The Handmaid’s Tale
Portions of “Testimony” were so visually dark I pumped up the brightness factor on my screen to its maximum and still squinted at the characters. For the dinner scenes, only a row of three little kitchen lights illuminated June and Luke’s faces. The first couple group-therapy sessions in the library were practically under cover of darkness; I wondered if they’d intentionally kept it that way to protect their identities. But in the last library scene — when June brings the former Aunt Irene back to join them and places her in the center of the circle like a handmaid about to be stoned — it was daylight and sun poured in. The only other Canadian scene lit up so gloriously in this episode was June’s testimony in the court, when the combined heraldic light and wooden lattice structure behind her practically turned into a halo.
Elisabeth Moss directed “Testimony,” and it’s hard to imagine any of this was incidental, that we weren’t supposed to see June in a brighter, stronger light in the moments when she turned on her revenge-o-machine and went gunning for the Waterfords and Aunt Irene. She’s emerged from any final reserve and has fixed her sights on ecstatic fury as the route forward. Is June supposed to be saintly, a Joan of Arc figure given divine blessing to wage a war on her oppressors? Maybe, maybe not. The Handmaid’s Tale is hardly ever so cut and dry, and June is clearly tipping into a mental state about which we’re supposed to feel ambivalent. If we supported June’s whatever-it-takes tactics to escape Gilead, should we support them now to bring that whole baby-breeding system crashing down? Is June’s righteousness a sign of her rightness?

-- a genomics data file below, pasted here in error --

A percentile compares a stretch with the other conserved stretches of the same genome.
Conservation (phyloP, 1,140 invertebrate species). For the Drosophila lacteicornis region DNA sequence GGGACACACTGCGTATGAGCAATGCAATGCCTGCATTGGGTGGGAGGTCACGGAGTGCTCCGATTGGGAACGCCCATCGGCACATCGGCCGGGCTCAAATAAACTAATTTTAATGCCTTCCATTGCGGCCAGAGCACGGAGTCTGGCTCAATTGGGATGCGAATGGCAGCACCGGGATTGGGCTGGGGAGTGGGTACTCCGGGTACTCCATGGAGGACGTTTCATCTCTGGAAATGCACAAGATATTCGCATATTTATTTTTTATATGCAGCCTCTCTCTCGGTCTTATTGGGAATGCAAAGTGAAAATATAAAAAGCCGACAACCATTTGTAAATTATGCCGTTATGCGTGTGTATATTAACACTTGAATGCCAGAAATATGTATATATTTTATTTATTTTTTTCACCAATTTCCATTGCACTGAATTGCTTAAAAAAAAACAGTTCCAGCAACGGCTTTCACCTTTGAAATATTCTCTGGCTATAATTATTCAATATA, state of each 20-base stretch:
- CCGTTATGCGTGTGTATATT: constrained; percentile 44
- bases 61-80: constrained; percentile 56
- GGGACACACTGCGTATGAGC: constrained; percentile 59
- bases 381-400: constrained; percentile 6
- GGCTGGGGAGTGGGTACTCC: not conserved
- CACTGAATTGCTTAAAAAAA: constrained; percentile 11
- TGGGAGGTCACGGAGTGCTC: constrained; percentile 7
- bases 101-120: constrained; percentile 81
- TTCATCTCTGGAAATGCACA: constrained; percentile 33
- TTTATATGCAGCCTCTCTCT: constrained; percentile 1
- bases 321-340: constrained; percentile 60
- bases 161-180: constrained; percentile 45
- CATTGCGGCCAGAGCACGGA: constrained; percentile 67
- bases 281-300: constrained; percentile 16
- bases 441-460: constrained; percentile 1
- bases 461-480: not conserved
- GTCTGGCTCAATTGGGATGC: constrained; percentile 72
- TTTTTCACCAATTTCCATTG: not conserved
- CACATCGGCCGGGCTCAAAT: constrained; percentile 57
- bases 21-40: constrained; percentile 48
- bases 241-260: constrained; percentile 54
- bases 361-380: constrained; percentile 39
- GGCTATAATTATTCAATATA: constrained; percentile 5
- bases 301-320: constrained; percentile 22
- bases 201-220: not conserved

June’s testimony itself surprised me in its vagueness. She essentially recapped the show for us, starting with the systemic rapes at the Waterford manse, her forced relationship with Nick, her escape to the Boston Globe building and capture on the tarmac, and being kept from Nichole. She tells the courtroom about Serena reading the Bible aloud and the pinky-finger punishment (presumably to let them know that Fred will hurt any old woman, including his wife), about not escaping with Nichole, and then about the Waterfords forcing her and Lawrence to have sex while they coffee-talked downstairs. (She also provides us with a rare date when she says she was sent to the Waterfords in 2017, essentially explaining that the show has been happening in “real time.”) Not that these charges aren’t damning enough, but I expected more particulars, more nitty-gritty on the pleasure Fred and Serena take in subjecting her to punishment, on their high rank among Gilead officials and their creation of the state (which she knows about intimately from her time working with Serena in Fred’s office in season two). Perhaps she’s saving her ammunition for the trial.